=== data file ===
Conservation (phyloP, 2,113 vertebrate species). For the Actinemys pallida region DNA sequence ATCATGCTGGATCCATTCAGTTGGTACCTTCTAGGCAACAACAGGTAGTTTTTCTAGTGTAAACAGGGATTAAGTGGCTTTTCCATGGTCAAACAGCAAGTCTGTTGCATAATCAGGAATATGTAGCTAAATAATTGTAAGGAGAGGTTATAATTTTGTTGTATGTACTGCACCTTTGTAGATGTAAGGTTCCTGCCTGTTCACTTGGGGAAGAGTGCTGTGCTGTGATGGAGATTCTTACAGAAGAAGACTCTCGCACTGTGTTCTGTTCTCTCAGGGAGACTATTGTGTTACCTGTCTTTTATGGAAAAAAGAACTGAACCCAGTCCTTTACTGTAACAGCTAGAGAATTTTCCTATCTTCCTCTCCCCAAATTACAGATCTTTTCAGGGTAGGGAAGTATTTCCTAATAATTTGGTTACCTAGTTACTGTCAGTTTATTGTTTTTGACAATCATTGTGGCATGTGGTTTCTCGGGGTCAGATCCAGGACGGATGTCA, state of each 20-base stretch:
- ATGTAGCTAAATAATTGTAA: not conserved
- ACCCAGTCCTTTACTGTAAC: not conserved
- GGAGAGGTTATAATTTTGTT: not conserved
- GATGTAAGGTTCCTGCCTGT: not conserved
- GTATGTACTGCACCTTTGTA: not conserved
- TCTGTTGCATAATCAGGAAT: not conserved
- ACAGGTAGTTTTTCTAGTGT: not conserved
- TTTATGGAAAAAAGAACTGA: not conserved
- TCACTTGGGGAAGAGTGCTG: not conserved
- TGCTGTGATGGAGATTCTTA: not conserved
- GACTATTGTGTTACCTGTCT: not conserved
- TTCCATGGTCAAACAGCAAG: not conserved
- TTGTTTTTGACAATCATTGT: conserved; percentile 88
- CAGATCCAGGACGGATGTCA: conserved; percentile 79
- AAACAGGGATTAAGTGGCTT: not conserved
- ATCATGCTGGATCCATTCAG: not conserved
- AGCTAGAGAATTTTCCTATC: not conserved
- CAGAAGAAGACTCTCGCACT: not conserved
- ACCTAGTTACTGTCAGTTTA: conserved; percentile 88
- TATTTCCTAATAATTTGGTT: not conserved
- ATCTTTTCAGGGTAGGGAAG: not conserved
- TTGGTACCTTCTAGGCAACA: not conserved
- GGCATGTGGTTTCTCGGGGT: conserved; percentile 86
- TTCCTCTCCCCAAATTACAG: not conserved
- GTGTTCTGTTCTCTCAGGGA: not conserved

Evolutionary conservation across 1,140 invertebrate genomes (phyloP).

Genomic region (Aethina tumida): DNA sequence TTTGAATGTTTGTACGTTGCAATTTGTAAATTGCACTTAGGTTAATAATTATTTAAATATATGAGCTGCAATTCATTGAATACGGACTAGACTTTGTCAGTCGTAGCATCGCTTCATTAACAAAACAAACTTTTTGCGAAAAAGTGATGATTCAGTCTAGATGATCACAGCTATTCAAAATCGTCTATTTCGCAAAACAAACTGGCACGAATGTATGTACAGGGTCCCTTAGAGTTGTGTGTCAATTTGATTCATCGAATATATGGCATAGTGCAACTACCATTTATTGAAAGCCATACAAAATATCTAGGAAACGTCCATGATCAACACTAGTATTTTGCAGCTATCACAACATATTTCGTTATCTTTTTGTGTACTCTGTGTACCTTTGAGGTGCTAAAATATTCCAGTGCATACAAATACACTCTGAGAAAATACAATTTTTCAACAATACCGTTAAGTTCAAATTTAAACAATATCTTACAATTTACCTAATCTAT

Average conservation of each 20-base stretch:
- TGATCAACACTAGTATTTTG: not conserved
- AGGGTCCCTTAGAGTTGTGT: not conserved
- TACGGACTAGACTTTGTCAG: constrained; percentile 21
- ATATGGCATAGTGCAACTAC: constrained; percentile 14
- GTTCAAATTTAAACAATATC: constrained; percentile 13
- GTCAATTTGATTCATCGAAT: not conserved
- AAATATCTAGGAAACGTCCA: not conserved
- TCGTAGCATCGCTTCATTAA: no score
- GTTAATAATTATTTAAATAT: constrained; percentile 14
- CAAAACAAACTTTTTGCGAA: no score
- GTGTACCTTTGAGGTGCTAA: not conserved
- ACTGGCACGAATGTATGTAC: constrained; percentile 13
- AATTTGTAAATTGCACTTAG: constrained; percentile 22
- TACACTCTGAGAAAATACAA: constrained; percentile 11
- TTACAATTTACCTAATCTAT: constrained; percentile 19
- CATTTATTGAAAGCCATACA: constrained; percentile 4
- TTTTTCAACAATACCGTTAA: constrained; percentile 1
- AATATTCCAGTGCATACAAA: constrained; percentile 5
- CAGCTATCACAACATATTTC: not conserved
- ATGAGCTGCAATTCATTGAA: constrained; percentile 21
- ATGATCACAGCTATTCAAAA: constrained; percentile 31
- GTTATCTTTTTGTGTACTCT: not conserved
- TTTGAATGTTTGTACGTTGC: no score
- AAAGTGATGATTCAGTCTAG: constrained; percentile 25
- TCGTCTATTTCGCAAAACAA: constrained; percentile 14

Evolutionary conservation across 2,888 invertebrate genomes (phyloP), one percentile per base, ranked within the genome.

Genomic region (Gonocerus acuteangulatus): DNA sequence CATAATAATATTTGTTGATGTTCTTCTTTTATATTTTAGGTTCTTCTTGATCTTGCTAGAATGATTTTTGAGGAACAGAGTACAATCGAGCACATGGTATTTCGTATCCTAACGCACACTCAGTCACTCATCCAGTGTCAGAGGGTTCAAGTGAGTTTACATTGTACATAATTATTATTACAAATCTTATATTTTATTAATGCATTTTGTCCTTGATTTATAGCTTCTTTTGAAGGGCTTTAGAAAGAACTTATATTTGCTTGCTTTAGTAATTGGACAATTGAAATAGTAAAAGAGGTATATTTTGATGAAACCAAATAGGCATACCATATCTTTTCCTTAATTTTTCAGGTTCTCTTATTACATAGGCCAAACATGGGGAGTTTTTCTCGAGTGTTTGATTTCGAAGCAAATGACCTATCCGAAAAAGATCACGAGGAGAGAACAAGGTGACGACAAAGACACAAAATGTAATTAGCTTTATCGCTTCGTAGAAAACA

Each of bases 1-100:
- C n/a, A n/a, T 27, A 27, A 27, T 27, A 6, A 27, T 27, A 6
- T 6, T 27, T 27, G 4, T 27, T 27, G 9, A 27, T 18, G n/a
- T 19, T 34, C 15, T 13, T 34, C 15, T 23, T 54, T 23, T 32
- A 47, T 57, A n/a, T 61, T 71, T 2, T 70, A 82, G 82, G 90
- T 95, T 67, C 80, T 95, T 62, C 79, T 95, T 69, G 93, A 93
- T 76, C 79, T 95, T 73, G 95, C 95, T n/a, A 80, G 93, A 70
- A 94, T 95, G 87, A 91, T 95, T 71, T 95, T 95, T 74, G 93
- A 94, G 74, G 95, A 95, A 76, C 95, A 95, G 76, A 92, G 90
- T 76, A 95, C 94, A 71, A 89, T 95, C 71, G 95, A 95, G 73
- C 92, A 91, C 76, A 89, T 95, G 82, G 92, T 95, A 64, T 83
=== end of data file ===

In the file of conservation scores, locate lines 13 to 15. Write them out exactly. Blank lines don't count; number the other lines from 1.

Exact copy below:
- TTCCATGGTCAAACAGCAAG: not conserved
- TTGTTTTTGACAATCATTGT: conserved; percentile 88
- CAGATCCAGGACGGATGTCA: conserved; percentile 79